MELDNa improves discrimination of the risk of death or transplant within 6 months as compared to MELD in patients undergoing non-emergent TIPS for refractory ascites or recurrent variceal bleeding. The clinical implication of this finding is most evident in patients with low MELD scores who are reclassified to a higher risk based on their MELDNa score. We determined that a MELDNa score of 15 best optimizes discrimination between events and non-events, with less than 10% experiencing death or transplant with MELDNa ≤ 15 as compared to 44% with MELDNa > 15.
Several studies have shown that serum sodium, in addition to MELD, captures additional risk of death in cirrhotic patients 14–20
. In patients undergoing elective TIPS, investigators have similarly demonstrated that serum sodium is an independent predictor of outcomes 13, 24
. Our study provides further support of these observations and suggests that for every 1 mEq/dl decrease in serum sodium there is a 6% increase in the risk of death or transplant within 6 months after TIPS. The important statistical interaction of MELD and serum sodium that has been documented here and in other studies resulted in the development of the MELDNa model 16, 18–20
. Our results support the expansion of the application of the MELDNa model to cirrhotic patients undergoing elective TIPS.
MELDNa is particularly effective at predicting risk in patients with low MELD scores, and results in the reclassification of some patients to a higher risk of death or transplant 19, 20
. Patients undergoing elective TIPS typically have low MELD scores. The median MELD score in our cohort was 15, which is similar to other studies 8, 11–13
. We demonstrated that low MELD score patients continue to have an increased risk of death or transplant after TIPS, and that the MELDNa model more effectively captures this risk, resulting in the reclassification of up to 25% of patients.
To evaluate the effectiveness of MELDNa and MELD based-models, we employed the Harrell’s C index 23
. This index compares the expected to observed outcomes generated by Cox proportional models and is analogous to the receiver operative curve statistic, or C statistic, that is derived from logistic regression models. A higher C index indicates improved model performance. The C indices for MELD in patients with scores of ≤ 18 and ≤ 15 were 0.58 (0.51, 0.67) and 0.62 (0.49, 0.74), suggesting that this model performs inadequately in patients with low scores. In comparison, the C indices for MELDNa in patients with scores of ≤ 18 and ≤ 15 were 0.65 (0.55, 0.71) and 0.72 (0.60, 0.85). Clinically, the application of MELDNa in those with low MELD scores improves discrimination of risk of death or transplant by over 12%. As expected, because our population of patients undergoing non-emergent TIPS does not represent the entire spectrum of MELD scores (less than 10% of patients have a MELD > 22), the C indices in our analysis are lower than those reported in previous studies that evaluated MELD and MELDNa in patients awaiting liver transplant where the full range of scores is represented 20, 25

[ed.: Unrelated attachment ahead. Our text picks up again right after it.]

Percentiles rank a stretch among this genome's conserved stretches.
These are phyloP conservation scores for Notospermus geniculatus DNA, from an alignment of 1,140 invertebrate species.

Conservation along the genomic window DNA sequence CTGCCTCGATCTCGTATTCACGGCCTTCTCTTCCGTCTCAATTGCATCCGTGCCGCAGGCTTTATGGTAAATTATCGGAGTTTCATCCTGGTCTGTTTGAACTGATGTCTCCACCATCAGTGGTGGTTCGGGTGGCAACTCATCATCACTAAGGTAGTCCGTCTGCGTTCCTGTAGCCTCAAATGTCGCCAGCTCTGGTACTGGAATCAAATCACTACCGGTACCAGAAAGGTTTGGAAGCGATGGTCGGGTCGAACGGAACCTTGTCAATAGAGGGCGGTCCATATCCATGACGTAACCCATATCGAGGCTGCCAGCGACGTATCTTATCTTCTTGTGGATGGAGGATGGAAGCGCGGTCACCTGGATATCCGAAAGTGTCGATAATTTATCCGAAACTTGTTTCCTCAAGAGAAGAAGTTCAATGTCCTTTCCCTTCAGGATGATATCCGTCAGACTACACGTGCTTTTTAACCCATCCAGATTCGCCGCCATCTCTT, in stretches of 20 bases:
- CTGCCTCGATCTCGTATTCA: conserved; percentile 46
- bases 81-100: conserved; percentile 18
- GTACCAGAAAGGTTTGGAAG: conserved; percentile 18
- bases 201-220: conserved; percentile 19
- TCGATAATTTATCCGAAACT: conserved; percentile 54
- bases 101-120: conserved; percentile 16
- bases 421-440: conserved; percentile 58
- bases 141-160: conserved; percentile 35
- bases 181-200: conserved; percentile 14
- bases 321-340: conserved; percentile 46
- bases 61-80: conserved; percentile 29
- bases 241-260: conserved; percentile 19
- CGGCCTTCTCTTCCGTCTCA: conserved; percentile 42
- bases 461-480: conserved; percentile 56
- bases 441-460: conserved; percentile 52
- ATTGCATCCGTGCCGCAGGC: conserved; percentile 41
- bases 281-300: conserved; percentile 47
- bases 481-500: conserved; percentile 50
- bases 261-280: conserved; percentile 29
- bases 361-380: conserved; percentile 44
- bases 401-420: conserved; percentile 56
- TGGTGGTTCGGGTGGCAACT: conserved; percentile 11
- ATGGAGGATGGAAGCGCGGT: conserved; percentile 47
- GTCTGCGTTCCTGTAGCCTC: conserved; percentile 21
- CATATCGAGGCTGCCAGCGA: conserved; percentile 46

Our findings are subject to some limitations. The size of the cohort and the relatively small number of outcomes within 6 months tempers our ability to validate the MELDNa score of 15 we generated as the optimal cut-off for discrimination of events versus non-events. Application of this score in a larger cohort would strengthen this conclusion by providing a continuous estimation of risk rather than a dichotomous cut-point and could allow for testing in shorter post-TIPS time intervals. Our cohort consisted mainly of patients undergoing non-emergent TIPS for the indication of refractory ascites, in contrast to other studies that included emergent variceal bleeding or where the majority of patients underwent elective TIPS for prevention of variceal re-bleeding 6–8, 10
. We excluded patients with emergent variceal bleeding due to their higher risk of death in the early post-TIPS period as compared with patients undergoing TIPS for non-emergent indications 7, 9, 26
. Advances in endoscopic and pharmacologic management of variceal bleeding likely contribute to the decreased number of patients undergoing TIPS for prevention of variceal rebleeding in our cohort 5, 27
. To confirm that MELDNa performs well independent of indication for TIPS, we conducted a sensitivity analysis restricting the results to ascitic patients alone and found very similar hazards ratios, p values, and C indices [data not shown]. This would be expected since ascites as compared to bleeding was no longer a significant predictor of outcomes in multivariate models accounting for MELD or MELDNa. These findings suggest that the MELDNa model is applicable for both non-emergent indications.
Given ongoing controversy regarding the optimal management strategy for refractory ascites 24, 28–32
and the continued improvements in endoscopic and pharmacologic management of variceal bleeding 2, 33
, our results establishing that MELDNa is a superior risk prediction tool compared to MELD can be helpful to clinicians who must determine the risk-benefit ratio of elective TIPS for individual patients. Furthermore, this analysis suggests that a MELD score of ≤18 is falsely reassuring, particularly in patients with concurrent hyponatremia. A cut-off MELDNa score of 15 may become the new benchmark for categorizing risk of elective TIPS in the future, though a validation study is necessary before widespread application is adopted.